Norberto Santana, Jr.

A pioneering leader in the nation’s rising nonprofit news movement and an award-winning journalist. Santana has established Voice of OC as Orange County’s civic news leader, uncovered the truths across Southern California governments for more than two decades and reported on Congress and Latin America.

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All you needed to know about how stacked the so-called stadium negotiations are between the City of Anaheim and the LA Angels surfaced on Tuesday night during a virtual town hall when City Spokesman Mike Lyster answered my question about what happens if city council members somehow reject the current stadium development proposal?

Lyster told the public, maybe not getting his Freudian slip, that if an agreement didn’t go through that city staff and team negotiators would essentially put another deal in front of city council members.

His answer, to my reading, implies this is a deal local taxpayers literally can’t say no to.

Of course, Lyster was just talking off the top of his head but it’s an important indicator of mindsets.

An important reason why meetings – along with question and answer sessions – need to be live for democracies to function effectively.

Officials need to be engaged in realtime.

City Attorney Rob Favela correctly answered my question by noting – in a seemingly discernible wink as to say, wake up people of Anaheim – that if the current city council doesn’t approve the proposed stadium neighborhood development plan, the Angels’ lease would remain in place until 2029.

So basically, taxpayers have a basic advantage against the Angels in any negotiation.


Nine years to be exact.

Why then would taxpayers cut a hurried deal, choc full of question marks about future commitments from team owners in the first inning of that negotiation?

For some strange reason, time and time again, Anaheim Mayor Harry Sidhu and his city council majority has yielded tactical advantages to the Angels ownership and their bid to redevelop the core of Anaheim around the stadium.

Let’s not forget this all began as a discussion about a new stadium lease back when the Angels tore up their lease in a pr stunt to tilt the November 2018 elections – which it did – to Sidhu.

Once Sidhu got elected, the lease was immediately reinstated and the entire conversation suddenly turned into a bid to redevelop the 153 acres around the stadium.

That question, that transformation of a lease negotiation into a land deal, is at the heart of an ongoing lawsuit against the City of Anaheim by local residents who are asking hard questions – this time in front of a local judge.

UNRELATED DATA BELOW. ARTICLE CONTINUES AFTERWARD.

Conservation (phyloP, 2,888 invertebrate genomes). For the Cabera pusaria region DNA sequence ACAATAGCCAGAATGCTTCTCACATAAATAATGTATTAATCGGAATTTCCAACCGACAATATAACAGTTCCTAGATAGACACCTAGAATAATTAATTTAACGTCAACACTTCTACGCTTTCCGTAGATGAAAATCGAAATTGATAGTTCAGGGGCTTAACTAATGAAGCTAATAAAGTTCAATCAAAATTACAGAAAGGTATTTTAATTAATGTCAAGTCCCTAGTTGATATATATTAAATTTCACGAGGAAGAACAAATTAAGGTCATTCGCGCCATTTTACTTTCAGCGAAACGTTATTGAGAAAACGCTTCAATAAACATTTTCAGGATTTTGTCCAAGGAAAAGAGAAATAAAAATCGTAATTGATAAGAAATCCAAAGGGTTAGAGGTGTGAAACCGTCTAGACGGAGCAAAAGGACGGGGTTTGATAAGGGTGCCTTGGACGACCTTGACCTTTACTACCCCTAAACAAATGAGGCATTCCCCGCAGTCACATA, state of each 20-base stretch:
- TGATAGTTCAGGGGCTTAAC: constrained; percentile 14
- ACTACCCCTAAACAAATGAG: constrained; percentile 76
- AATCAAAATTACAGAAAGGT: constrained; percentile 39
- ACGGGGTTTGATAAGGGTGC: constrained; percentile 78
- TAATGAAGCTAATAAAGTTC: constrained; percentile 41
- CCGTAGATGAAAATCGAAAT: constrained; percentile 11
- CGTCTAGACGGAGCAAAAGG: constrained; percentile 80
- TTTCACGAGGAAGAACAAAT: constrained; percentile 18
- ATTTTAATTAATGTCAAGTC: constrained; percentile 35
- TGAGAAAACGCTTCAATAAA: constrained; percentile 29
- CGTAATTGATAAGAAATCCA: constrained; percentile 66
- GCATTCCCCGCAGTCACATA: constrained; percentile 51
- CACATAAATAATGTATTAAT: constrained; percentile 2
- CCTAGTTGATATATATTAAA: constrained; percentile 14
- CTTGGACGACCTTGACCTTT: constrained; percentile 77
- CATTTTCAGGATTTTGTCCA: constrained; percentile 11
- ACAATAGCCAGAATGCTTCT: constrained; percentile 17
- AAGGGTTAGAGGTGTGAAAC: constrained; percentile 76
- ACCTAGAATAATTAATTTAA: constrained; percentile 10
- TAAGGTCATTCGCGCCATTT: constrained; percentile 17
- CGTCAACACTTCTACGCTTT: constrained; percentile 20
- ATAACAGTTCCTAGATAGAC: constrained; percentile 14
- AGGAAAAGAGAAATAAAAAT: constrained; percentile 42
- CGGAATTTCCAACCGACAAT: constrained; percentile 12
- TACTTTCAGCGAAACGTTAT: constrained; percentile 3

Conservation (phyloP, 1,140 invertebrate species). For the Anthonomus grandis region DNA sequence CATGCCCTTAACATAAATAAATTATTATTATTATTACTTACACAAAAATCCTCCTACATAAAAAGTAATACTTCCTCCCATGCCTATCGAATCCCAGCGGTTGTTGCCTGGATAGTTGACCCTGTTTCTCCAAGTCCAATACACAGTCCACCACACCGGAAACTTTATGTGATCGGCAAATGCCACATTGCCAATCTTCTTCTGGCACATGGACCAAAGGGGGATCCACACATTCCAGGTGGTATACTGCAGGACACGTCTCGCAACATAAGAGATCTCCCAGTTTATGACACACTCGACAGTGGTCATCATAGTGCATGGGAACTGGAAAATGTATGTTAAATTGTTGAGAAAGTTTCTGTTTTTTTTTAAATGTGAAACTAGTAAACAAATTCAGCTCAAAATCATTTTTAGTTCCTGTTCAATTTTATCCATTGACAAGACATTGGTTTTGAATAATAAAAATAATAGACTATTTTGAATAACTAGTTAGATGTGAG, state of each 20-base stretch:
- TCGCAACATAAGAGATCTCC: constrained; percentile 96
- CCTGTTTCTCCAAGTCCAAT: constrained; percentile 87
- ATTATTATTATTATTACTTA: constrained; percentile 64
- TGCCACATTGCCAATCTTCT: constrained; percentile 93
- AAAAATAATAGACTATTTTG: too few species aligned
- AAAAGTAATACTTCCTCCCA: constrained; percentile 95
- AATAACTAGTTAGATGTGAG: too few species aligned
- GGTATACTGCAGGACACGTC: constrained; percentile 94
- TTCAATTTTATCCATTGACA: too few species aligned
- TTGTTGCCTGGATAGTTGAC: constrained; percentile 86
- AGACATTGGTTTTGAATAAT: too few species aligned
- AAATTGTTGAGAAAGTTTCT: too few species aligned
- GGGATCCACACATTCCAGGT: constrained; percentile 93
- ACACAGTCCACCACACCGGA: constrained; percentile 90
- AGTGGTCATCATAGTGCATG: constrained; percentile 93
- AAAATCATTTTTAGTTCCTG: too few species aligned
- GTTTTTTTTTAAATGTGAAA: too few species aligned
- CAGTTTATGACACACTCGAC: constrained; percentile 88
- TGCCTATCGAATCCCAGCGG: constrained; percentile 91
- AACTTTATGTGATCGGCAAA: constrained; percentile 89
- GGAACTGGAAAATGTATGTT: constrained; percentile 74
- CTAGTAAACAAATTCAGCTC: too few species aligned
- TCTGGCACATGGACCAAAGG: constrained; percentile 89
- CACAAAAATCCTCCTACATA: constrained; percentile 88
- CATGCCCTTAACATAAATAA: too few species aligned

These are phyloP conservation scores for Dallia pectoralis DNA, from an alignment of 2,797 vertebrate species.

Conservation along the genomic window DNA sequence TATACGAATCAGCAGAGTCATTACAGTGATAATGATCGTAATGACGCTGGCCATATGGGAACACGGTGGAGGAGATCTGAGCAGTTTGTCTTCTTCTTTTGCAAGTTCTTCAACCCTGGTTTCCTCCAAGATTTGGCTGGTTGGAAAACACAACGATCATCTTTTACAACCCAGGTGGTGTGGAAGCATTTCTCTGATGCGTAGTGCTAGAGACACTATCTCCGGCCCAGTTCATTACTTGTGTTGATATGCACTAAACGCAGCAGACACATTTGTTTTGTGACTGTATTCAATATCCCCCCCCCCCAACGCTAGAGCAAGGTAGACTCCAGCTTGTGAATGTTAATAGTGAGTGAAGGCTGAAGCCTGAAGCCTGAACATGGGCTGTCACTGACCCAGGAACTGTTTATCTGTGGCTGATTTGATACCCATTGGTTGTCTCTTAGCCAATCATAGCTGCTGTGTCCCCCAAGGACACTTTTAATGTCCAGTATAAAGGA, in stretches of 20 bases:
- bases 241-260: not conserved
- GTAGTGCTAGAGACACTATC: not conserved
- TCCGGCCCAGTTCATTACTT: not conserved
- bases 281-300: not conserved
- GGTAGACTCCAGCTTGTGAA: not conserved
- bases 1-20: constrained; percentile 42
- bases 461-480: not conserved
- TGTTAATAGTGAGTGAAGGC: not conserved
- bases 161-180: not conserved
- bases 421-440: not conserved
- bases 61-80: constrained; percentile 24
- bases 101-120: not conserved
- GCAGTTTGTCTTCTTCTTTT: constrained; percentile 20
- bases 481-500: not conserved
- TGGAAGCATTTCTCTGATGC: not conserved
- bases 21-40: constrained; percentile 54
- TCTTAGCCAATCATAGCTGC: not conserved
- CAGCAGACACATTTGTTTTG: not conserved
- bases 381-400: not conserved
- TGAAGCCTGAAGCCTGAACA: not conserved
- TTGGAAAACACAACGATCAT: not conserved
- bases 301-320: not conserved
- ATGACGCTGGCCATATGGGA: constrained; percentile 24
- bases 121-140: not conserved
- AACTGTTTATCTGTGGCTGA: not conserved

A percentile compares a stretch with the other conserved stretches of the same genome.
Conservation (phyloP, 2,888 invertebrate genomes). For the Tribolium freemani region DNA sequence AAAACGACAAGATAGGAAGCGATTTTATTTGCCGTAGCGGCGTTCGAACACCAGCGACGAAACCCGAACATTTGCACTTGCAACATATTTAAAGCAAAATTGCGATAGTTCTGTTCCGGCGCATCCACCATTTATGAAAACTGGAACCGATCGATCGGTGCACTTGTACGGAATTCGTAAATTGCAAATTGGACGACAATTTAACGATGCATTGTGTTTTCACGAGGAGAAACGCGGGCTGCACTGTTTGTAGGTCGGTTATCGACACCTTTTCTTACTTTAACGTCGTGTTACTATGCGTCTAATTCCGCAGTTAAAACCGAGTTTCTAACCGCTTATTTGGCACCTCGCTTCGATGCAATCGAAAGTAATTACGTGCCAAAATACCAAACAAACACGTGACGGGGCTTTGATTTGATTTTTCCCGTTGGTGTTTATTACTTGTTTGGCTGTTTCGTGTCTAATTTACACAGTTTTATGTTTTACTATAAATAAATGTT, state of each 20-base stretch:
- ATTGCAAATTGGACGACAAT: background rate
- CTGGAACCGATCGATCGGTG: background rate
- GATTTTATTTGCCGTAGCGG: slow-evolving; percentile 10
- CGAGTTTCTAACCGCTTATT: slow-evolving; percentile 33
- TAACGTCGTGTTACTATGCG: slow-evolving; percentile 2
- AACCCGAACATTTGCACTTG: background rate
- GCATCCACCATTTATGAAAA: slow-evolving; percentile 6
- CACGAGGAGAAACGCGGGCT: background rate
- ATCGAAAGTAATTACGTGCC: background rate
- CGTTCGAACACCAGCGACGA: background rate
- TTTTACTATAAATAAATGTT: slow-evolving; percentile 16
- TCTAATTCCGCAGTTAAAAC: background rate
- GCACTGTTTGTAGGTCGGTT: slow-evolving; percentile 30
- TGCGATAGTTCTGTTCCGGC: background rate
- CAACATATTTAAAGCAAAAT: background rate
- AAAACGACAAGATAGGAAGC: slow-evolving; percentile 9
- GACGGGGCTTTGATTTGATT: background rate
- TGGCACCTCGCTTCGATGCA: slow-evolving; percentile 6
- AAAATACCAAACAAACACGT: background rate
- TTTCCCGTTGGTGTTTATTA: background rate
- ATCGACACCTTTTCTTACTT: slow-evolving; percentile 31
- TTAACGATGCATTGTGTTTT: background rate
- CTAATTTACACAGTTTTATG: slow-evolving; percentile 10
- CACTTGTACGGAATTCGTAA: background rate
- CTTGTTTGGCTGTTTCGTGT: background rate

Indeed, I was shocked that this week’s virtual town hall presentation remained entirely silent on Angels stadium – the supposed reason all these negotiations began in the first place.

Instead, it’s a wide open development plan full of question marks.

To watch tonights’ planning commission meeting, go here.

The development agreement before tonight’s planning commission meeting and eventual city council consideration essentially cedes control of city land to a local developer at rock bottom prices.

What does that have to do with baseball?

Why is it necessary for the Anaheim taxpayers – who don’t even get their name on the team that wants to partner with them to redevelop the city’s core – to sell all this land to a baseball team owner?

What do they get out of it?

A park?

Built and managed by the team.

A grocery store?

Note that despite being central to support for this deal on the city council dais, Councilman Steven Faessel who has asked on behalf of his district for a grocery store, couldn’t get a straight forward commitment in public when the plan was unveiled on Tuesday night.

And that’s before he votes on granting the team 153 acres of land.

In short, this deal is totally full of unanswered questions about what kind of hotels, shops, housing and open space will ultimately be created for the residents of Anaheim in the Platinum Triangle as city officials like to call it.

The price tag also keeps going down for taxpayers. What started at a bargain $325 million, went down to $320 million before even being announced. After that, the park and the housing brought the price down to about $150 million. When project labor agreements are negotiated,  how much you want to bet that the city will end up owing the Angels money?

I would imagine then, the solution pitched will be to just offer the land to the Angels for free.

Given that there are so many holes in the proposed plan, I would question what exactly planning commissioners are supposed to consider tonight in terms of local impacts?

Maybe that’s why there’s no live public comment accommodations at tonight’s meeting.

Any member of the public that wants to be heard on this needs to email their comments to

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